At the age of 29, Emily Morris didn't feel right – but she couldn't quite put her finger on the problem.
Neither could her doctors.
“It was nothing that seemed very sinister – just general 'unwellness'," says Emily.
“I would sometimes get a headache but nothing that paracetamol wouldn't fix – and anyway, I spent most of my days sitting in front of a computer at work so headaches didn't seem that unusual.
“I had general flu like symptoms, which the doctors put down to a virus"
Then, for no apparent reason, her resting heart rate rocketed. A baffled cardiac specialist prescribed medication to bring it down but could find no underlying cause.
When she began to experience a strange smell and taste up to 20 times a day, the next port of call was an ear, nose and throat specialist.
Again, his examination uncovered nothing unusual – but he sent Emily for an MRI scan.
“He said it was quite large and quite aggressive," says Emily. “There's not much more of that appointment I remember, really."
“But I do remember him saying I was to go and see a neurosurgeon very quickly."
Until last month, scans had shown that the remainder of the tumour was inactive. Then came the news that it had started to grow again – and now Emily is once again embarking on a course of chemotherapy.
She is speaking out about her experience in order to help others affected by a brain tumour.
“I live in London and I was treated in various different hospitals but I didn't come across anyone else with a similar diagnosis," she says.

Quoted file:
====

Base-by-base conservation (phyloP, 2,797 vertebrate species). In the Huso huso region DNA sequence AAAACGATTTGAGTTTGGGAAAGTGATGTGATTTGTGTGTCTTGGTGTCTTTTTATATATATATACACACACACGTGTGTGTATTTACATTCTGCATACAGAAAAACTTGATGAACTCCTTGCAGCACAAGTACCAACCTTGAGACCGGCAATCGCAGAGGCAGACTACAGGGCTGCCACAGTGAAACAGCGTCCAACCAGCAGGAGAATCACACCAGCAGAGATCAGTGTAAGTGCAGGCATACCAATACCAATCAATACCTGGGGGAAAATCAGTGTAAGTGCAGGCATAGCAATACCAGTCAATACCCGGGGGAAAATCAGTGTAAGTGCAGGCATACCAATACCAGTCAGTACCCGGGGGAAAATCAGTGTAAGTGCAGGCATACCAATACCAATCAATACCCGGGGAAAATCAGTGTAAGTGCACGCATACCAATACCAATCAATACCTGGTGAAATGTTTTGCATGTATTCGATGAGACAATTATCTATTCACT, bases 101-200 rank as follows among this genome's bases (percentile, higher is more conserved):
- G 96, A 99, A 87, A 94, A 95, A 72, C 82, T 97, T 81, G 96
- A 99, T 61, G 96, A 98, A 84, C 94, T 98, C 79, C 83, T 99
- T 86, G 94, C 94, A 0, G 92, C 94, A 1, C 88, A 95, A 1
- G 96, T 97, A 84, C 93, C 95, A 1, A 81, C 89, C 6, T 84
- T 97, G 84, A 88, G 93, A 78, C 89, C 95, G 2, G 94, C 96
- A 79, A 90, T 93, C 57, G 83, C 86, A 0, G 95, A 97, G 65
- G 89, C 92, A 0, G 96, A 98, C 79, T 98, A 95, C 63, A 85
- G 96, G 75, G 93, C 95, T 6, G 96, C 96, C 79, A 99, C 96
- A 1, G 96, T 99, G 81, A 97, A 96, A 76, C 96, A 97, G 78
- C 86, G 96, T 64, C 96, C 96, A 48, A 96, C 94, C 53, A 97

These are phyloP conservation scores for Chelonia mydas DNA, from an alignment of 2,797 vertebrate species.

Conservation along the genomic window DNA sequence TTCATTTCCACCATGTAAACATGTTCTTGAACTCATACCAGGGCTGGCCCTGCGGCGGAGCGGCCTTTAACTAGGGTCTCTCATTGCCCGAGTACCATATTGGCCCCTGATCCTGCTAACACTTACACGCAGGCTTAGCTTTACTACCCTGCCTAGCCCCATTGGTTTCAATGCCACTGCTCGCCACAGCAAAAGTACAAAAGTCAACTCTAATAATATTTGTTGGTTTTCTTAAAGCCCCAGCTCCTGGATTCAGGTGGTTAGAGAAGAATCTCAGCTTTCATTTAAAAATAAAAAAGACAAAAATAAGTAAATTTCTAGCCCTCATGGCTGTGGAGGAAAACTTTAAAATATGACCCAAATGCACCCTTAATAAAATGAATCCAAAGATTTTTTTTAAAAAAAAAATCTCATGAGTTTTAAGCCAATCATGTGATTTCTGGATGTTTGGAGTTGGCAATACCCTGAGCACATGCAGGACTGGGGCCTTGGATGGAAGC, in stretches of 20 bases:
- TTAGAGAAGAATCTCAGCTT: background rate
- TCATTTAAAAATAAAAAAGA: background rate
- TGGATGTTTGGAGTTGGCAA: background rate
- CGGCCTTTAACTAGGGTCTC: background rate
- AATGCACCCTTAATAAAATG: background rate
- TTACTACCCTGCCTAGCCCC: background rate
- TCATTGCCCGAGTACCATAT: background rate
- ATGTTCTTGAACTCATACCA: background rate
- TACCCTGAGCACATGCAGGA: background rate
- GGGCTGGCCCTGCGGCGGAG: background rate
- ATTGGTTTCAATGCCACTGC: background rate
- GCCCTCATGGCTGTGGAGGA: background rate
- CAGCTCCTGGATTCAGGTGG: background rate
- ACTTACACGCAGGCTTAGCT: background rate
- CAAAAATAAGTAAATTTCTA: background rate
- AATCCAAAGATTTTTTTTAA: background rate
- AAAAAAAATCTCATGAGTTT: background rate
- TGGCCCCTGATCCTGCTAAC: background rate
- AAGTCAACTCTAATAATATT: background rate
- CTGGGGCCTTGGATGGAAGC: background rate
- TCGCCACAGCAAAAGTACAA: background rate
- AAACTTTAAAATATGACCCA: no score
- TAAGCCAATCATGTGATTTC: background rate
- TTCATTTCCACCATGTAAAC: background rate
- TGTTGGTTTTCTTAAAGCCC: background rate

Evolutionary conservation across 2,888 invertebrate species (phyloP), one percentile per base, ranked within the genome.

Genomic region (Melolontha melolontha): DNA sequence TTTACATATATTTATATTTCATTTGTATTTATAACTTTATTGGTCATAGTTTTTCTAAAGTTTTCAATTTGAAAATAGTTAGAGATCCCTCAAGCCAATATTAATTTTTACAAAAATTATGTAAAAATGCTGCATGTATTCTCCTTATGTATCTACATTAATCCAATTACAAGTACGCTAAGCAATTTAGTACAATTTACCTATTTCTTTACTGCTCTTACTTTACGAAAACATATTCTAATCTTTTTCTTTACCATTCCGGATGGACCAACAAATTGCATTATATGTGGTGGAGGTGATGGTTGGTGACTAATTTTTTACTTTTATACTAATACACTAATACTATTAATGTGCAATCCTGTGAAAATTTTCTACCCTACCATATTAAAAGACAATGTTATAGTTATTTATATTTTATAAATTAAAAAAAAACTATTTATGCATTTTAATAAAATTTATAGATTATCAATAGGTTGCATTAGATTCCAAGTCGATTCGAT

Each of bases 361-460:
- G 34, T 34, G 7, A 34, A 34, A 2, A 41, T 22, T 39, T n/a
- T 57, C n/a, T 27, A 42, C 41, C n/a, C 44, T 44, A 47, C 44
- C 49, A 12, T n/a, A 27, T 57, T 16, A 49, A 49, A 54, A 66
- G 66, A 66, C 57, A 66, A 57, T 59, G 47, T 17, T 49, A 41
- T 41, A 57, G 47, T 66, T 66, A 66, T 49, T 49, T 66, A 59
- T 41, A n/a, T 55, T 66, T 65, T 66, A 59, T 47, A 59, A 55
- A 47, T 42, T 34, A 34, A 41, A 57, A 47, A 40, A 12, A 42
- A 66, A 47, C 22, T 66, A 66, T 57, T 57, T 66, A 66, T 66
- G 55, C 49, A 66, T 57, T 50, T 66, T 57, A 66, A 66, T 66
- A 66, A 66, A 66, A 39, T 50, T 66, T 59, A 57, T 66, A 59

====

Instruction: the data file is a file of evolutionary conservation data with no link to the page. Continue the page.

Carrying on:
“One day when I was having chemotherapy the first time around, I was chatting to a woman with breast cancer. I told her I had a brain tumour and her jaw hit the floor because I looked so healthy.
Now 31, Emily also wants to show others that life can return to something approaching normal after a brain tumour diagnosis, surgery and treatment.
“In the end, the treatment I had last time was not as scary as I thought it was going to be. I went back to my parents' home a week after brain surgery.
“I coped well with radiotherapy and chemotherapy. I was on Temozolomide for eight months and didn't lose my hair or have any major side effects.
“I was off work for three months – I'm part of the sales team for a lighting manufacturer - and I initially went back part time but then managed to go full-time again.
“Yes, I'm back on chemotherapy now but I picked myself up last time and I'm confident I'll do it again.
“My approach all along has been to take one step at a time - and I have always felt strongly that it's best to be very open and honest about what's happening."
Emily's parents and her two brothers have also been a source of great strength, she says.
“I hope that by talking about what's happening to me I will help other people who have been diagnosed with a brain tumour to know that things can feel positive again."